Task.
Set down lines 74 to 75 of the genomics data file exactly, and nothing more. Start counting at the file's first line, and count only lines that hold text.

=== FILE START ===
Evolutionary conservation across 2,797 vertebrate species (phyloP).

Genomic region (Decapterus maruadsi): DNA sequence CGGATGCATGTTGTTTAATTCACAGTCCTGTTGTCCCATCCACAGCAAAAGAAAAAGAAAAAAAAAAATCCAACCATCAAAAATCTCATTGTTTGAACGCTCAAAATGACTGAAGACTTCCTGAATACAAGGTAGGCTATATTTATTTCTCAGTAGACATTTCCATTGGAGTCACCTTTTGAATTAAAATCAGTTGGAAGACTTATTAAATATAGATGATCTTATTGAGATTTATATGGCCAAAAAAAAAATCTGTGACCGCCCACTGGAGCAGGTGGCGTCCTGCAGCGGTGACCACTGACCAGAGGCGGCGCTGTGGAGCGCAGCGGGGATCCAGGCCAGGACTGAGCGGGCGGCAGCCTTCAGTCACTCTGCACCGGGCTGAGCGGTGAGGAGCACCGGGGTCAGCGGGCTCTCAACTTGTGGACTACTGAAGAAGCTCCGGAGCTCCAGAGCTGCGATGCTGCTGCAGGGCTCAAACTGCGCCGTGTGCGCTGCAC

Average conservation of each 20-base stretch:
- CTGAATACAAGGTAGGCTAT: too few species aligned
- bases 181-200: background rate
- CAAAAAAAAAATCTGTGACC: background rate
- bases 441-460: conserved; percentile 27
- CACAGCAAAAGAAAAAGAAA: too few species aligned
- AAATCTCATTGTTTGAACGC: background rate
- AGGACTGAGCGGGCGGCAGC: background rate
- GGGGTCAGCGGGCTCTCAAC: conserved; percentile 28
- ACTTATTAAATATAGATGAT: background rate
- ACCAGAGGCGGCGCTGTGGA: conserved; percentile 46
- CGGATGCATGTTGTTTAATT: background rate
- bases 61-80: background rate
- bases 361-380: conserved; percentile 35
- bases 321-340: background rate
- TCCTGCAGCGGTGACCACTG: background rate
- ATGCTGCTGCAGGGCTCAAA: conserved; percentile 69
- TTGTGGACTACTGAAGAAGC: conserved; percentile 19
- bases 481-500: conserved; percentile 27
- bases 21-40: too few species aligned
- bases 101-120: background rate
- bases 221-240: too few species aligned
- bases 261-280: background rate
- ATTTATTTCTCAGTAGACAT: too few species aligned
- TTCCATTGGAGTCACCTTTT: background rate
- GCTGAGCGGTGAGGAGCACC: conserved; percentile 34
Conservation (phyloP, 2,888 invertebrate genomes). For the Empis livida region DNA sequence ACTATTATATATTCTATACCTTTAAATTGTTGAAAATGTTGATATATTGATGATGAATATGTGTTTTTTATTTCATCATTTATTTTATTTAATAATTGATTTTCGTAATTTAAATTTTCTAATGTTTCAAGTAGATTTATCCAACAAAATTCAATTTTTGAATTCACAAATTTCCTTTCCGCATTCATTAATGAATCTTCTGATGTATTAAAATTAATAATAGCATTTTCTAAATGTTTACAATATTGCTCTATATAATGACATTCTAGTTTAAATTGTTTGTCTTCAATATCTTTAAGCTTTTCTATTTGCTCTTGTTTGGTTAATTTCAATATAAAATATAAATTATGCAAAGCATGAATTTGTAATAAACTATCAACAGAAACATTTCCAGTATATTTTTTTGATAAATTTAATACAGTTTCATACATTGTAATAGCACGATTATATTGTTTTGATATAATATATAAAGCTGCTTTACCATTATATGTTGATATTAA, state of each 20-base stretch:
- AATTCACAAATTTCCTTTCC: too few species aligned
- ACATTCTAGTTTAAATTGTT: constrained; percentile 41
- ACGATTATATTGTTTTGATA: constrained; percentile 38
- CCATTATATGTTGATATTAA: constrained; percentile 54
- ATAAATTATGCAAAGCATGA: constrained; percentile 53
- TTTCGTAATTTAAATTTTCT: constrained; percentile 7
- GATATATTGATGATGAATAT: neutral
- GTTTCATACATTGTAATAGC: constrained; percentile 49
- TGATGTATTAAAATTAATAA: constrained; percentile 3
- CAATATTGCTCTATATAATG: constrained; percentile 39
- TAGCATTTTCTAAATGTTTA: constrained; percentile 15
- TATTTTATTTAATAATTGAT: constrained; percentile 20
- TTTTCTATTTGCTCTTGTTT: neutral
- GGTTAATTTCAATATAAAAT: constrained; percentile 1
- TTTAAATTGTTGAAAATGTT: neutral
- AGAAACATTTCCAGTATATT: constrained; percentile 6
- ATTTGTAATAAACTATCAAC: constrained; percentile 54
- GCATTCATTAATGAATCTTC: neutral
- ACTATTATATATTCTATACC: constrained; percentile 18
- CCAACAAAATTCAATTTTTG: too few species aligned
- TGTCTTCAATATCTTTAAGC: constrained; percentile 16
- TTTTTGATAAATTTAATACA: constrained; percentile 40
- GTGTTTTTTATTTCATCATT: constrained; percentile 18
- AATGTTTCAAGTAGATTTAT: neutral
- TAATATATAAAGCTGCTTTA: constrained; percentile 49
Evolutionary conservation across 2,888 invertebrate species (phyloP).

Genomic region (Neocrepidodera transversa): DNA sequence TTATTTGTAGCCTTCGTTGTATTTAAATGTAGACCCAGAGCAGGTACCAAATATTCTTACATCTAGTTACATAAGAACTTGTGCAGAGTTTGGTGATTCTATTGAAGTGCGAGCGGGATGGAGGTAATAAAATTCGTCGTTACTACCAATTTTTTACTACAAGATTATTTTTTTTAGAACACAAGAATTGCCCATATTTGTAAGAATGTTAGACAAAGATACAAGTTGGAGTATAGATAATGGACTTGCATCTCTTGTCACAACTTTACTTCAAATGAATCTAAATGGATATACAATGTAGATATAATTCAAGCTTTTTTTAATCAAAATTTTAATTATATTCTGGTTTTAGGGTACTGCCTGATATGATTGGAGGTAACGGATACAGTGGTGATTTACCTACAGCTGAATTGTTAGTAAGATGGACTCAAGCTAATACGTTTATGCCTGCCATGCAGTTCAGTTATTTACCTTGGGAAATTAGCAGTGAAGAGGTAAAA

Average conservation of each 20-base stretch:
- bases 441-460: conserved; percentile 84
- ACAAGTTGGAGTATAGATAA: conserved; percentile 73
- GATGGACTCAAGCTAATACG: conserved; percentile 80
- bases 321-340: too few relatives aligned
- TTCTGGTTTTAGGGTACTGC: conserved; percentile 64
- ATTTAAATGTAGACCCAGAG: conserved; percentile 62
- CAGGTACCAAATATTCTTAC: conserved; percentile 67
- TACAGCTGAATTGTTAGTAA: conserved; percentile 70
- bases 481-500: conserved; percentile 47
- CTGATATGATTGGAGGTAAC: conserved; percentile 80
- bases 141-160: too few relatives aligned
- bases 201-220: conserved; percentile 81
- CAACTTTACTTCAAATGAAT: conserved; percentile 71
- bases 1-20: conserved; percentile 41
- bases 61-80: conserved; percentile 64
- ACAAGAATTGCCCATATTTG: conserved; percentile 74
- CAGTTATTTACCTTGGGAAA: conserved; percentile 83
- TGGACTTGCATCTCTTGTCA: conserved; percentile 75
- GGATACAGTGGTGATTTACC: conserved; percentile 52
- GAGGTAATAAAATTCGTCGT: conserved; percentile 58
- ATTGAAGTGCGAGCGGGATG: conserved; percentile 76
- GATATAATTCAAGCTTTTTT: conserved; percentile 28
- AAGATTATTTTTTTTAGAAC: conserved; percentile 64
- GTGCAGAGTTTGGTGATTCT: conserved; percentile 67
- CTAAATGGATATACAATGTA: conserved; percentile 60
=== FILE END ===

- CAGTTATTTACCTTGGGAAA: conserved; percentile 83
- TGGACTTGCATCTCTTGTCA: conserved; percentile 75